Update on Microstamping in New York

NSSF is saying:

If S. 6005A passes, firearms manufacturers would be forced to abandon the New York market rather than spend the astronomical sums of money necessary to completely reconfigure their manufacturing and assembly processes.  In addition, this bill could result in hundreds of layoffs for New York workers as firearm factories consider moving out of the state.

And as NSSF notes, Mayors Against Illegal Guns is supporting this bill, which is a de-facto ban on handguns in New York, even if it’s not an explicit ban on handguns. Here’s an article from the Albany Times Union that talks about MAIG’s support of this handgun ban:

The Assembly recently passed legislation to require newly manufactured handguns sold in New York to be equipped with microstamping technology. The legislation has the support of 100 state members of the bipartisan Mayors Against Illegal Guns coalition and 83 police departments and law enforcement organizations including the New York State Association of Chiefs of Police, the New York State District Attorneys Association, and the New York State Law Enforcement Council.

Good to know what their true colors are when it comes to this issue. Of course, the Times Union loses all credibility when they say:

Microstamping is cost-effective. The proposed legislation ensures that the cost to the manufacturer will not exceed $12 per gun, likely much less. The technology cannot be defeated; the microstamp can’t be filed down, or sandpapered away without potentially making the gun inoperable. In fact, criminals rarely attempt to deface serial numbers. According to the Bureau of Alcohol Tobacco, Firearms, and Explosives, less than 20 percent of guns recovered in crimes have their serial numbers scratched off.

Are you kidding me? This is utter propaganda, and runs counter to the claims of the people who, you know, actually make guns and understand the business. Also, since when is 20% rare? That’s like saying high blood pressure is rare.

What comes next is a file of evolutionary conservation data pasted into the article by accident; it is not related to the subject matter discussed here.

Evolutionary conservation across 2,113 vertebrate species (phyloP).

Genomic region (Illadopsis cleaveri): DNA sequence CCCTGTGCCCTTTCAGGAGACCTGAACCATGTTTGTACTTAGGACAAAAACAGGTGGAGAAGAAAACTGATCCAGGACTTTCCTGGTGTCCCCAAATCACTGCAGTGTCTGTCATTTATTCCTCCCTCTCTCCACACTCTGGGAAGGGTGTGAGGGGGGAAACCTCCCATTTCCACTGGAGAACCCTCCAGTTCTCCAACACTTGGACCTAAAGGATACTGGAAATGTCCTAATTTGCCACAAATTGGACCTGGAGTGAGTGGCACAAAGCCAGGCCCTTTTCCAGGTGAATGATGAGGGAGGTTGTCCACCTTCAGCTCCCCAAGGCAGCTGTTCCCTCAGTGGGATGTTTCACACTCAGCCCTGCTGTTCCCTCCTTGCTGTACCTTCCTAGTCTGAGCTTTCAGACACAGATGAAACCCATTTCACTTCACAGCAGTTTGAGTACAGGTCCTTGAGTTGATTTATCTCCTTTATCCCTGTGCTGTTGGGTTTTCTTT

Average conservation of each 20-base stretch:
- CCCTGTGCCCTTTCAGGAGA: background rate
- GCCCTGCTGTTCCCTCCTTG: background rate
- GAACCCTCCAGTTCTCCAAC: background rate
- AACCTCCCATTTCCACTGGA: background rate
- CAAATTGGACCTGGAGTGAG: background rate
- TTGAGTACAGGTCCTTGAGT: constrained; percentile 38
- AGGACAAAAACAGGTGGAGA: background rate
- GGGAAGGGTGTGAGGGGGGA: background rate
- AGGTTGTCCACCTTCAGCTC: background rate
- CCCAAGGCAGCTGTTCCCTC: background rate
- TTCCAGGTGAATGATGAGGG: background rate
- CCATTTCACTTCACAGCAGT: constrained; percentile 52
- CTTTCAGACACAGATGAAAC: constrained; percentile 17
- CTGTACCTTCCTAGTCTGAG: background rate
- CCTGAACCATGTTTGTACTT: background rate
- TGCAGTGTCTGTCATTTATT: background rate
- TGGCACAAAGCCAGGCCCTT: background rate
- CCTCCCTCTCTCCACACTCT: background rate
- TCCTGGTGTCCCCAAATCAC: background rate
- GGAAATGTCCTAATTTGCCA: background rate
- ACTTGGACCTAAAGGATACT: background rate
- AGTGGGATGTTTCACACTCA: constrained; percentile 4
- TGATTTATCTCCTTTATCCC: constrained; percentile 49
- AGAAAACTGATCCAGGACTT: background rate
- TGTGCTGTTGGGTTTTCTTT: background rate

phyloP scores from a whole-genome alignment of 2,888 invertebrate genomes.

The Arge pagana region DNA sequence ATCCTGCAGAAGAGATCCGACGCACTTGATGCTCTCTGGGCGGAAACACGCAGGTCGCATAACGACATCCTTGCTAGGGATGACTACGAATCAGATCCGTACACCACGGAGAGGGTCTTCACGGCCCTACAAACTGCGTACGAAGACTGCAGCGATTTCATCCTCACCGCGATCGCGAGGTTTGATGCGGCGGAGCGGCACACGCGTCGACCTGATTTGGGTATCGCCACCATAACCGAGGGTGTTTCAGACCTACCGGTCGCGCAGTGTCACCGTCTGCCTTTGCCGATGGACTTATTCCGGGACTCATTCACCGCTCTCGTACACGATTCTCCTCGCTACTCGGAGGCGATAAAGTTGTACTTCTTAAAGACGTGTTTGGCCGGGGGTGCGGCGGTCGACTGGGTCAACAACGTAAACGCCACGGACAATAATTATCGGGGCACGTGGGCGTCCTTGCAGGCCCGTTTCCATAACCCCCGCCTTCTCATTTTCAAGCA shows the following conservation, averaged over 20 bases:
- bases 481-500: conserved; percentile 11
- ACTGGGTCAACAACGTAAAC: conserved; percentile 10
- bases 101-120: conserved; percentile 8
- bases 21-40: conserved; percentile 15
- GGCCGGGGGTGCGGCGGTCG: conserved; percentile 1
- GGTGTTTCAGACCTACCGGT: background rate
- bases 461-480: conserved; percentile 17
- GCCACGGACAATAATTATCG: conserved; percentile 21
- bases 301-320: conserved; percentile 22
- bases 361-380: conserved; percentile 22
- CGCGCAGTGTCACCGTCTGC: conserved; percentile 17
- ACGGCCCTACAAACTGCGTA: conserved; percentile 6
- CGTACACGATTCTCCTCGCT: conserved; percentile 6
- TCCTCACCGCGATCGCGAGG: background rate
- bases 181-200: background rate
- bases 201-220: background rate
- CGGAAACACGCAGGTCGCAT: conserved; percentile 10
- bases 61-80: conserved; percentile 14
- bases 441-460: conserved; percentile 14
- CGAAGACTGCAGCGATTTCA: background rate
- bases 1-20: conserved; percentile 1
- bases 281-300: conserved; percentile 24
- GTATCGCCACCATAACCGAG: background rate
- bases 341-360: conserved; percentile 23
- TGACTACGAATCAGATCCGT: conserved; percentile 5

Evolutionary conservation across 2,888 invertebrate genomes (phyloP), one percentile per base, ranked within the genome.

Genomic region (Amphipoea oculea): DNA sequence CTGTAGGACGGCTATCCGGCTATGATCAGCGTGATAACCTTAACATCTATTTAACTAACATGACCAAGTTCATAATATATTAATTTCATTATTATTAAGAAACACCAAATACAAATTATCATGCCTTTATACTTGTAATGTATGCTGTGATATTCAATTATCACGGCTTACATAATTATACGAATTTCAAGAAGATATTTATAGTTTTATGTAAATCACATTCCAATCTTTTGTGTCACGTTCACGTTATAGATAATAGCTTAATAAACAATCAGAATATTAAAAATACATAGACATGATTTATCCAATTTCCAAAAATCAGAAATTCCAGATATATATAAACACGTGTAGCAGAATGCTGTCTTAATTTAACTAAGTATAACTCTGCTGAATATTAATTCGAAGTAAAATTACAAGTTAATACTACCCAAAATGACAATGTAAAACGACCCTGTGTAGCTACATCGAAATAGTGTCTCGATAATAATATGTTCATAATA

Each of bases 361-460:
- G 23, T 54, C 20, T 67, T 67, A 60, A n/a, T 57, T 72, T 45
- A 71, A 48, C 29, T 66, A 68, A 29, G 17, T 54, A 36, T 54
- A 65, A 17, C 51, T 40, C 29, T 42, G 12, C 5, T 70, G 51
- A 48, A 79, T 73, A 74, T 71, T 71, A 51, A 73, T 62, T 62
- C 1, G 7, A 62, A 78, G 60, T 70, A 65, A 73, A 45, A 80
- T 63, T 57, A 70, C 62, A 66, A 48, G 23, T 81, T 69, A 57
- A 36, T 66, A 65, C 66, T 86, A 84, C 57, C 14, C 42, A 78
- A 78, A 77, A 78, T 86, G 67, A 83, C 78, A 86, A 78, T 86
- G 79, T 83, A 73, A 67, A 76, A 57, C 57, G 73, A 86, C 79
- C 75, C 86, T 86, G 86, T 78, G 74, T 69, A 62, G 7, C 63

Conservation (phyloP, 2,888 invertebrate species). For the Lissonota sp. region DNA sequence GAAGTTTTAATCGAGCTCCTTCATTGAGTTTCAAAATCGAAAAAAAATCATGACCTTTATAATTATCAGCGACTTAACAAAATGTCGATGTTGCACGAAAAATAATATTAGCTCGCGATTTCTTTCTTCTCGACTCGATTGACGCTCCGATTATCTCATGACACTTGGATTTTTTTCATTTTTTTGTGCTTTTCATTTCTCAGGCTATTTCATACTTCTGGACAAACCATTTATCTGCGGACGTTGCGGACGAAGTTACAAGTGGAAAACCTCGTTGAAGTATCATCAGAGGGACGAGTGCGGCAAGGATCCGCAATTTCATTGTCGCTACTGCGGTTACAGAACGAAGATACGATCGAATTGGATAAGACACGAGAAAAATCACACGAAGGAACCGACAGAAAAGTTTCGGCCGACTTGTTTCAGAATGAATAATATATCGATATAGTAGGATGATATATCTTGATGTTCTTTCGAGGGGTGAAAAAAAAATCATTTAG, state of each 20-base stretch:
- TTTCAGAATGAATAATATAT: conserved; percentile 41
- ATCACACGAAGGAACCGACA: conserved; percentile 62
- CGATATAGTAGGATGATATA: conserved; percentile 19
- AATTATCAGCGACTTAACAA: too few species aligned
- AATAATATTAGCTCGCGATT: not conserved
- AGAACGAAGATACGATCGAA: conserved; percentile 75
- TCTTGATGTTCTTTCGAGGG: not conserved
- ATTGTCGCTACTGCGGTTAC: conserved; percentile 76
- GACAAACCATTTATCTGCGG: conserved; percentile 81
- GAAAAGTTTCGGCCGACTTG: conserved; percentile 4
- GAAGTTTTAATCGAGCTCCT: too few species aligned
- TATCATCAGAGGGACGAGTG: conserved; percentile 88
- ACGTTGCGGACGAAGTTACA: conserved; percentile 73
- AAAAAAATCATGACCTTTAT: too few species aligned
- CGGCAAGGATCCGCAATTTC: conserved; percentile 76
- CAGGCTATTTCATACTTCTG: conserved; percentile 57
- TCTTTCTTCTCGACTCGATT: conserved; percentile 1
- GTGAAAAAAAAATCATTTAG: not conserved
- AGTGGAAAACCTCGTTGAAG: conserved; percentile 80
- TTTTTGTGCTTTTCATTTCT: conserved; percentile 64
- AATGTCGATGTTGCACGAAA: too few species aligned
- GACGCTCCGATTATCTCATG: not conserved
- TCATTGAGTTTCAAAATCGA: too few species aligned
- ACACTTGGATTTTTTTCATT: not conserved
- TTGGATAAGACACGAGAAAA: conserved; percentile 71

7 thoughts on “Update on Microstamping in New York”

  1. I assume that even though this technology is “cost effective” and will save us all from untold gun violence, law enforcement and government guns will get an exemption.

  2. I wonder if we could get handgun manufacturers to pledge not do business with NY state LEAs if this passes, a la Ronnie Barrett?

  3. It would be nice. I’d love it if the industry could exercise that kind of discipline. Interestingly, though, I don’t see that New York Law exempts law enforcement sales from this, though I might be wrong.

  4. FatWhiteMan, I was thinking the same thing. Manufacturers aren’t gonna do this, which means the guns won’t be legal in New York. So how will New York LEA purchase guns with the technology? They won’t be able to do so, which means they’ll be exempted. That then begs the question, if this is so important than why is law enforcement exempted. Seems it could be challenged in court eventually.

  5. Most criminals acquire guns in such a manner that the serial number is not connected to them. Furthermore, it’s a specious statistic because most police officers would think, “The serial number is filed off, there’s no point in submitting it for a trace.”

    The counter to this is to advocate that all police and military firearms in use in the state be subject to the same restrictions…

  6. Of course, depending on the gun and manner of defacement, serial numbers can be recovered. Sometimes quite easily.

  7. “According to the Bureau of Alcohol Tobacco, Firearms, and Explosives, less than 20 percent of guns recovered in crimes have their serial numbers scratched off.”

    Much higher than I expected. I’d have been surprised at 2%. One-fifth? Shows that criminals often DO take the time to remove known markings.

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